The state’s highest court will consider whether special magistrates can legally free defendants who are seeking new trials based on allegedly tainted drug evidence tied to disgraced former state chemist Annie Dookhan.
In what could have a far-reaching effect on cases throughout the Commonwealth, the Supreme Judicial Court is scheduled to hear oral arguments on the matter in three related cases on Thursday. Two of the arguments center on a pair of defendants in Essex County and the third involves several procedural questions.
The proceedings pit Essex prosecutors, who argue that the magistrates cannot free so-called Dookhan defendants while their motions for new trials are pending, against defense lawyers and the Superior Court.
The defense lawyers and the court insist the magistrates do have that authority because of the extraordinary circumstances surrounding Dookhan, who allegedly falsified or mishandled suspected drug samples during her tenure at the now-shuttered Hinton state lab in Jamaica Plain.
Defense lawyers say in court filings that her alleged misdeeds and disclosures of oversight issues at the lab may have tainted up to 190,000 cases.
According to court records, the Superior Court established special drug lab sessions last year in several affected counties, including Essex, to handle the abundant litigation stemming from the crisis.
But Essex prosecutors contend that the special magistrates who preside over these sessions lack the authority to free defendants while their motions for new trials are pending. State law, however, allows defendants to be freed if such motions are granted, prosecutors said.
They wrote that in an effort to respond to the drug lab crisis, the Superior Court created new sessions that operated outside the normal rules of the criminal court process.
“Despite the crisis,” they said, “this should not be sanctioned: The rules are in place ‘to provide for the just determination of every criminal proceeding.’ ”
Defense and ACLU lawyers, writing on behalf of the two Essex defendants seeking to have their sentences stayed, counter in court filings that Dookhan’s alleged misconduct warrants such a departure from the normal rules and that an order from the SJC last November allows for it.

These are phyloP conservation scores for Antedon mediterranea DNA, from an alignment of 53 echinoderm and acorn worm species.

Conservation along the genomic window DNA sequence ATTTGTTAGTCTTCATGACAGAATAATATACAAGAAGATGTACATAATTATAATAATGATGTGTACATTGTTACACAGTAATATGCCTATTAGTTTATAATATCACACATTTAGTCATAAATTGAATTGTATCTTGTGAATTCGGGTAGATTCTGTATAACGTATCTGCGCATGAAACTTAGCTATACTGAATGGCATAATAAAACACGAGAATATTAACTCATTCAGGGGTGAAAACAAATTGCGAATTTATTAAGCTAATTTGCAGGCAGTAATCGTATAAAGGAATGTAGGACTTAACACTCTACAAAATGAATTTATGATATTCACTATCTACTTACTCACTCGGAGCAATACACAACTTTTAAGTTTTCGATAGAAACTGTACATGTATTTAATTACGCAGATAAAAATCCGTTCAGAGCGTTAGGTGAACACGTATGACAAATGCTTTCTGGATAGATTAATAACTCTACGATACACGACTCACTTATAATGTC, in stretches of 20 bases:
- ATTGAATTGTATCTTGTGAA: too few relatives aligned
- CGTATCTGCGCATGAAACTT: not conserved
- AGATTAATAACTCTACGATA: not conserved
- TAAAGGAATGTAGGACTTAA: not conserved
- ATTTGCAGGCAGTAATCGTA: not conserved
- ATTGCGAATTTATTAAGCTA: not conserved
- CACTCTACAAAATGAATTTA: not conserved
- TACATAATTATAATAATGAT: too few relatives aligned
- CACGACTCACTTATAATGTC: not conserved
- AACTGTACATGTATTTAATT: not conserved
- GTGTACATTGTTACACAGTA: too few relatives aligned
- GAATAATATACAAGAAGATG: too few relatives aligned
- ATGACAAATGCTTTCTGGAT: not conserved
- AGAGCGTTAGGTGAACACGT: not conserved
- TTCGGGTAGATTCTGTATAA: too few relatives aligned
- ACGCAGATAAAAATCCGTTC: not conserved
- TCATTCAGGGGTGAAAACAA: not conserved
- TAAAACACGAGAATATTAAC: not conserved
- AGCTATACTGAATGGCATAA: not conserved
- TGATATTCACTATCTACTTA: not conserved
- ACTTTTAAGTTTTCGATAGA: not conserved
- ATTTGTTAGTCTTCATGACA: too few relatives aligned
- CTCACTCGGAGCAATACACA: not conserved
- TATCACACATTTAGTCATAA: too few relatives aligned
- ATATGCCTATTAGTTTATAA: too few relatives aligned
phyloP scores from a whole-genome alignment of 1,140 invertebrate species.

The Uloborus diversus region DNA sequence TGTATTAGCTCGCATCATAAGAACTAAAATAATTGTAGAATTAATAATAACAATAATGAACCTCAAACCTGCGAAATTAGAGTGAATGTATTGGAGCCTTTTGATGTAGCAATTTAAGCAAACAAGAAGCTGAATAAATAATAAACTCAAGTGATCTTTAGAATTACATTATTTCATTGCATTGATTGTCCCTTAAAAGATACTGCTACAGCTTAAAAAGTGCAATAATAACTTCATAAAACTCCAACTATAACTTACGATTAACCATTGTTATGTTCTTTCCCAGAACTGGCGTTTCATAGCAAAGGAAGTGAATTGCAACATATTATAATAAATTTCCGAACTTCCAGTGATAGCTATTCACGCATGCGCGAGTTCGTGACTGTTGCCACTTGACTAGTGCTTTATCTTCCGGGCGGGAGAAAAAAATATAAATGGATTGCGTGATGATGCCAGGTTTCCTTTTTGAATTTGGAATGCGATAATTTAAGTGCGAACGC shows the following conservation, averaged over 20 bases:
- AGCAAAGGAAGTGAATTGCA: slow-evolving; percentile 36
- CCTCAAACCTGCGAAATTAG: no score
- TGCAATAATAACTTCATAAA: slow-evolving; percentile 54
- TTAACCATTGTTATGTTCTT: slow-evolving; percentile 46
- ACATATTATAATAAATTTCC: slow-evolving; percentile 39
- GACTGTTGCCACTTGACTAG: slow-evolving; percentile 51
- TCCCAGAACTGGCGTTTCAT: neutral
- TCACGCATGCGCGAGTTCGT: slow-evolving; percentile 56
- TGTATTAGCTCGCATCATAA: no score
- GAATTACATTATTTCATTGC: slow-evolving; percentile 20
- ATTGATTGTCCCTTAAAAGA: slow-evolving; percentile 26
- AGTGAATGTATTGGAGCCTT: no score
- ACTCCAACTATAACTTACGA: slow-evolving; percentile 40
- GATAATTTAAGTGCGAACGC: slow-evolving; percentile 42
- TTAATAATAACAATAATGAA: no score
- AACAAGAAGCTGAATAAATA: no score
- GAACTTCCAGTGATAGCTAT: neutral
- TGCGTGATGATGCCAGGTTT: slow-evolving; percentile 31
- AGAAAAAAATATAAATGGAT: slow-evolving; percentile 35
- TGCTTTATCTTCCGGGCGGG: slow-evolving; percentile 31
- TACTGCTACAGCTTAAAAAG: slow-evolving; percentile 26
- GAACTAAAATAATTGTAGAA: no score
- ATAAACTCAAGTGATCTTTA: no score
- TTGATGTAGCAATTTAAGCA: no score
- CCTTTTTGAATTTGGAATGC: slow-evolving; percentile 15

By the time the order came down, defense lawyers wrote in a filing, “the Hinton Lab crisis . . . portended thousands of postconviction motions” and there was “the probability that defendants would be denied timely relief not because their filings might lack merit, but instead because their challenges could not be adjudicated punctually even when they have merit.”
Lawyers from Attorney General Martha Coakley’s office, writing on behalf of the Superior Court, echoed those concerns in a related filing.
“That injustice [of questionable evidence] would be compounded if defendants waited months or years for their new trial motions to be resolved due to appropriate, if lengthy, investigation into that same wrongdoing,” the filing states. “Because these are extraordinary circumstances, the usual methods cannot apply.”
Bristol prosecutors have filed an amicus brief with the SJC in support of their Essex colleagues who oppose the release of defendants while their bids for new trials are pending.
Dookhan is facing 27 criminal charges related to mishandling or falsifying drug evidence, as part of a massive review of cases in which she served as the analyst.
She has pleaded not guilty.
Already, hundreds offenders have been released after evidence analyzed by Dookhan was questioned.
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